Estos términos de referencia, desarrollado conjuntamente por los representantes del Grupo de Trabajo Mundial sobre el VIH y la Política de Trabajo Sexual y el sistema de las Naciones Unidas, encaminados a mejorar las consultas sobre el VIH y el trabajo sexual entre el ONUSIDA y los trabajadores sexuales.
After premature closures in 2004 of biomedical human immunodeficiency virus (HIV) prevention trials involving sex workers in Africa and Asia, the Joint United Nations Programme on HIV/AIDS (UNAIDS) and Global Advocacy for HIV Prevention (AVAC) undertook consultations to establish better participatory guidelines for such trials in order to address ethical concerns. This study investigated sex workers’ knowledge and beliefs about research ethics and good participatory practices (GPP) and the perspectives of sex workers on research participation. A 33-question survey based on criteria identified by UNAIDS and AVAC was translated into three other languages.
This report focuses on indoor sex work primarily because, while these sex workers are largely invisible, they face many of the same problems as the more visible street-based prostitutes. The stereotypes of indoor sex workers encompass only extremes of either wealth and glamour or coercion and violence. The true picture reveals a more nuanced reality—the majority of indoor sex workers in this study live surprisingly precarious lives, and encounter a high level of exactly the same problems faced by street-based sex workers, including violence, constant fear of police interference, and a lack of substantive support services. Finding concrete and reality-based solutions to the needs of this invisible, vulnerable, and marginalised community is imperative to helping them create safe and stable lives.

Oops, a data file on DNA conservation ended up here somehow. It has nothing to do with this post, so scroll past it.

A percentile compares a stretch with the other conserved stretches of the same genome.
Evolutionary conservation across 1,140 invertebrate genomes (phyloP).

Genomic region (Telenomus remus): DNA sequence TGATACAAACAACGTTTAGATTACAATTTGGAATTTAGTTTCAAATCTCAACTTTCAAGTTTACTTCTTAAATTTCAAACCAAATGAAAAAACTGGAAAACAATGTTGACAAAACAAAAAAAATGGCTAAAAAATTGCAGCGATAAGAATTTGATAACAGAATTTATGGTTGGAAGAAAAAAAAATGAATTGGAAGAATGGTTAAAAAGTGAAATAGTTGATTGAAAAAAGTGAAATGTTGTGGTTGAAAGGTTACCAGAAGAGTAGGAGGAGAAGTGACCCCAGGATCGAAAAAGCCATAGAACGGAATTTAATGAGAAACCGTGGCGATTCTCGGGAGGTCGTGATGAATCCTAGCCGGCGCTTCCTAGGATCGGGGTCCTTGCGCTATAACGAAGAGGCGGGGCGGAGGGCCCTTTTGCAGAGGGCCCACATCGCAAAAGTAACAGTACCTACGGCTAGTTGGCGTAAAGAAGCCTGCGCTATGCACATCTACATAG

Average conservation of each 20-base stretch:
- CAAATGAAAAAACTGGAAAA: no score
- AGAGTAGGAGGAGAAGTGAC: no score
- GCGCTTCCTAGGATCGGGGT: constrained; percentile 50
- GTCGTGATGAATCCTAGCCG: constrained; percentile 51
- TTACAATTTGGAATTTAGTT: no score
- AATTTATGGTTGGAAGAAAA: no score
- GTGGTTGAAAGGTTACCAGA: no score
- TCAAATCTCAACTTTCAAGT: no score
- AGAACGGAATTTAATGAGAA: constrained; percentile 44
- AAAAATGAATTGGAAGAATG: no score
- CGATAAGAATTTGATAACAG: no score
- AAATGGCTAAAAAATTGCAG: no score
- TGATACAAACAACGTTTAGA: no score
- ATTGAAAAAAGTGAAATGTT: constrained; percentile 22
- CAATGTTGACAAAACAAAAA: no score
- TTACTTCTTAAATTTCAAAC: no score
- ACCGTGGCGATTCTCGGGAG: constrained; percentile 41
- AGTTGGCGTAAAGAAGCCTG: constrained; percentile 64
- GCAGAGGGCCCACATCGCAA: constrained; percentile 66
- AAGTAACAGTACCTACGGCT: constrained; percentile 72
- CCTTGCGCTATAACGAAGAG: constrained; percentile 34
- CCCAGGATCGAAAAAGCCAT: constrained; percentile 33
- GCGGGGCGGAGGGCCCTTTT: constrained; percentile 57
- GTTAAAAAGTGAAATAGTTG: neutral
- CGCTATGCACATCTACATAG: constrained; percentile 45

The Government is committed to enhancing the contribution of research to health and social care, and to the partnership between services and science. Research is essential to the successful promotion and protection of health and well-being and to modern and effective health and social care services. At the same time, research can involve an element of risk, both in terms of return on investment and sometimes for the safety and well-being of the research participants. Proper governance of research is therefore essential to ensure that the public can have confidence in, and benefit from, quality research in health and social care. The public has a right to expect high scientific, ethical and financial standards, transparent decision-making processes, clear allocation of responsibilities and robust monitoring arrangements.
The consultation is to obtain views on ethics review of social care research. Comments are welcomed from those working in social care research and practice communities, from service users/carers or organisations representing them and from members of the public with an interest in research. The consultation follows the six criteria for consultation set out in Cabinet Office Code of Practice.
In response to the traditional emphasis on the rights, interests, and well-being of individual research subjects, there has been growing attention focused on the importance of involving communities in research development and approval.
An amendment to H.R. 1298, the United States Leadership Against HIV/AIDs, Tuberculosis, and Malaria Act, seeks to deny U.S. funding to organisations that do not have a policy explicitly opposing prostitution. The amendment, which was offered by representative Chris Smith of New Jersey and passed 24 to 22, reads:
This booklet explains how Canada’s criminal laws related to prostitution affect the health and the human rights of sex workers. It recommends changes to those laws to improve the lives of sex workers. This booklet is based on the report Sex, work, rights: reforming Canadian criminal laws on prostitution (click for more information and to download the 124 page report), published in 2005 by the Canadian HIV/AIDS Legal Network.
Le défi du changement » est un titre qui sied bien au rapport du Sous-comité de l’examen des lois sur le racolage de la Chambre des communes, rendu public en décembre 2006. En effet, le Sous-comité n’a pas relevé le défi , qui consistait à recommander des changements législatifs qui sont urgemment requis, au Canada, pour protéger et réaliser les droits des travailleuses et travailleurs sexuels adultes, à la santé et à la sécurité, ainsi que leurs droits humains.